Partnership between public health and the police – needed more than ever
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ASPHER Avenue de Tervueren 153, 1050 Brussels Belgium
Publication date: 2023-04-26
Popul. Med. 2023;5(Supplement):A999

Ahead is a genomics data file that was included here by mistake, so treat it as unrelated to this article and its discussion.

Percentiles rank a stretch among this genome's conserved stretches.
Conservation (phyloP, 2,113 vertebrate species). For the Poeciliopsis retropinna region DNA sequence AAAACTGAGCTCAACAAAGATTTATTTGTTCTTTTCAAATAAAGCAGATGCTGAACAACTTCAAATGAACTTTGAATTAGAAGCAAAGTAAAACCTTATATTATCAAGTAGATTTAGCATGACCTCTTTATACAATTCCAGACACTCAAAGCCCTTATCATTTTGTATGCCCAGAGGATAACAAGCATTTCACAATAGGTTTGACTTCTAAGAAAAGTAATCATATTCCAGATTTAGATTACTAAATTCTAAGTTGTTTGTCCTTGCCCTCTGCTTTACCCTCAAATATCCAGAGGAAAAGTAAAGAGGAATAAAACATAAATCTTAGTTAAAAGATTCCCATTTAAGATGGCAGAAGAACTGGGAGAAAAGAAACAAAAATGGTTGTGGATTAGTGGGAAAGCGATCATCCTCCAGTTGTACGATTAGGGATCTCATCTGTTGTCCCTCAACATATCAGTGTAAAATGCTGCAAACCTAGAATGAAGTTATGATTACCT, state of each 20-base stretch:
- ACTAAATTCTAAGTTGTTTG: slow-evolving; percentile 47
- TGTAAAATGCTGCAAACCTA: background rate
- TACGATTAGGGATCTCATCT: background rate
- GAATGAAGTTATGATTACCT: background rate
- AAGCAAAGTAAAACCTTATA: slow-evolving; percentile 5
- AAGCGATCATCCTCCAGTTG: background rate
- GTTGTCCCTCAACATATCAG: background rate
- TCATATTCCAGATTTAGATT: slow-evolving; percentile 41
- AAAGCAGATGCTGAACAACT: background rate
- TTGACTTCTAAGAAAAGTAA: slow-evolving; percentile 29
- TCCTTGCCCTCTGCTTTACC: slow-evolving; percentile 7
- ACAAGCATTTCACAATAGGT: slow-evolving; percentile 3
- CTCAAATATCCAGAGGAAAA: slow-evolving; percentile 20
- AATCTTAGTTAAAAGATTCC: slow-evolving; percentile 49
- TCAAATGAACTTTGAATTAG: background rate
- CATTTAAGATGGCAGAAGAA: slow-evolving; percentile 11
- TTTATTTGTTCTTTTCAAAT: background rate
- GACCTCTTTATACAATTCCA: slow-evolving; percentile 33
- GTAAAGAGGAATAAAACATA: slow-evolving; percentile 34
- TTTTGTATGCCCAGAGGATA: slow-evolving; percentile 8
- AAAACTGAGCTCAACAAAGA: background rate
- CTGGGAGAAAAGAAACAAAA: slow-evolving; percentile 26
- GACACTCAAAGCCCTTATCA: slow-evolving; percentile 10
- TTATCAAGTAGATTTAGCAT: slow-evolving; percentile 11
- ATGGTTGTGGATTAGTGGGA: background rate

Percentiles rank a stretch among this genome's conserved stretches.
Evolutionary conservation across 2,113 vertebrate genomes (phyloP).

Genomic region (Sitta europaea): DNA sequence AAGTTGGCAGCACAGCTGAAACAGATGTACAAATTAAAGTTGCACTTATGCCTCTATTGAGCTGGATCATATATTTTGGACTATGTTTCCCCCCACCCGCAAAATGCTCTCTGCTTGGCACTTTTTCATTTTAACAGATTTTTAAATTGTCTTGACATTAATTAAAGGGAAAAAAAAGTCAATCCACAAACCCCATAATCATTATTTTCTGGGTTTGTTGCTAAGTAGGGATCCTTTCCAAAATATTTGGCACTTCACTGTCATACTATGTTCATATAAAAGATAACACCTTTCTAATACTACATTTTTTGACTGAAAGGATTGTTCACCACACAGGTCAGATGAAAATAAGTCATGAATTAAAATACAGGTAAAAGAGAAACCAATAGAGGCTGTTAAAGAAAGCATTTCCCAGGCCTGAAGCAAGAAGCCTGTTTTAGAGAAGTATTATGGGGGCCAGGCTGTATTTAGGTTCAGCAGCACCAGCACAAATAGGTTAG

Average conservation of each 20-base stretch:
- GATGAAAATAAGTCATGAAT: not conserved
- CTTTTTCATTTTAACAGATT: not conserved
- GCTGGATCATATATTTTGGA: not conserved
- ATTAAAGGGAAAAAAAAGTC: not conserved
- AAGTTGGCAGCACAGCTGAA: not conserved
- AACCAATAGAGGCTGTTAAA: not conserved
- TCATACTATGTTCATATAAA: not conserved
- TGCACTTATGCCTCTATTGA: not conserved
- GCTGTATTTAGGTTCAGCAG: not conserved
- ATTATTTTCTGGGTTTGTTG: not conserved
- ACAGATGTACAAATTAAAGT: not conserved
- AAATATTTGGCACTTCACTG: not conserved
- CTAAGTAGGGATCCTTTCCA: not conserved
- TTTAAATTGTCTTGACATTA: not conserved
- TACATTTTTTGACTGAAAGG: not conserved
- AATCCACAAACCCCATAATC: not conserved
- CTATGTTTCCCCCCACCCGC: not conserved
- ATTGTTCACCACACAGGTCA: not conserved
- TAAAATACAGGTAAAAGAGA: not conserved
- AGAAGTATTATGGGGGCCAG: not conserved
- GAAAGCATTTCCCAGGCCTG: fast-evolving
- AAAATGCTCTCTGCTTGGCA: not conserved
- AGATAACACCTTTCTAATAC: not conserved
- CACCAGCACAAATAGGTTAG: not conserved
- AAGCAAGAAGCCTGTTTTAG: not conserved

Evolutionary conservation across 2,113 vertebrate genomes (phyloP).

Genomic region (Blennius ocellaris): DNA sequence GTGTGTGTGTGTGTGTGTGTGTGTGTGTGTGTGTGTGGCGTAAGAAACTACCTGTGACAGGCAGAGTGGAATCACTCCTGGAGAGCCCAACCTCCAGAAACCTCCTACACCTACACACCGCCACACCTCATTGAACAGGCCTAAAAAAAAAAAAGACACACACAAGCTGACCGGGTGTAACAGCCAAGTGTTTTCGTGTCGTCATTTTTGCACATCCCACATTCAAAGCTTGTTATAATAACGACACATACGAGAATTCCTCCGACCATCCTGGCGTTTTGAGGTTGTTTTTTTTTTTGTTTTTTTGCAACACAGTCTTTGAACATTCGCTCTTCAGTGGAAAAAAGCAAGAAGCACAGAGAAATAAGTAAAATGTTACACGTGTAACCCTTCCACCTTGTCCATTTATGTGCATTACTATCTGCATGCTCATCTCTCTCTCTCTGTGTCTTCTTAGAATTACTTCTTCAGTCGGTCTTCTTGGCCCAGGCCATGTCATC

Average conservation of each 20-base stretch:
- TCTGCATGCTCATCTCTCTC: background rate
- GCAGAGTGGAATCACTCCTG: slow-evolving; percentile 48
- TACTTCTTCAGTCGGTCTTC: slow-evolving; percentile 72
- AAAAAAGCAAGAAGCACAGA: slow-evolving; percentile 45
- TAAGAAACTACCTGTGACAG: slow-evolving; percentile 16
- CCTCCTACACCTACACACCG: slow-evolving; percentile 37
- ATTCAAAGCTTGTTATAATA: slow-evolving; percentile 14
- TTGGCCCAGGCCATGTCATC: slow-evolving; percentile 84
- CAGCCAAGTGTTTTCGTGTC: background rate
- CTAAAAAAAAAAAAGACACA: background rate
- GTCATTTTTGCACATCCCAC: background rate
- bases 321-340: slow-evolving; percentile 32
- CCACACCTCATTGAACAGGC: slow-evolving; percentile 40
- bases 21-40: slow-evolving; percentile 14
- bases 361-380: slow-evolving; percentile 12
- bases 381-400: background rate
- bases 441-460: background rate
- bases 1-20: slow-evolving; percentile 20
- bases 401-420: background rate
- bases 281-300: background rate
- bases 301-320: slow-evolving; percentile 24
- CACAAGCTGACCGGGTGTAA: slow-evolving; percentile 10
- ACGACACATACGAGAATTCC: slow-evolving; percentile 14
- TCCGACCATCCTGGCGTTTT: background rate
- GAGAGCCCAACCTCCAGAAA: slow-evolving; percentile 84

Joint working between police and public health professionals is essential, for example, in emergency preparedness and response; safeguarding children and vulnerable adults; responses to acute mental health problems, problems of addiction and domestic violence; accident prevention; offender management and rehabilitation; and preventing racial violence. In the UK community safety partnerships continue to be the overarching bodies representing local authorities, the police, health services and public health, fire services, community and minority representatives and charged with planning to prevent crime and violence at local administrative level. Knowledge of the epidemiology of violence and crime, and evidence-based interventions have increased. There is growing recognition of the impact of adverse childhood experiences and the need for trauma-informed interventions by police and health services. The development of partnerships between police and public health requires enthusiasm, expertise, mutual respect and commitment by senior officers and officers working at the frontline. Joint training is essential. Co-location is beneficial where joint decision making in real time is necessary as in children’s safeguarding and mental health responses. Progress in partnerships has been undermined by austerity policies, political indifference, and disruptive service reorganisations. This paper will describe my experiences over 40 years of working with the police at local, national and international leveIs. In the age of pandemics and populism, it is more vital than ever that public health and police forces work together and develop effective partnerships, for the safety and health of the communities they serve.
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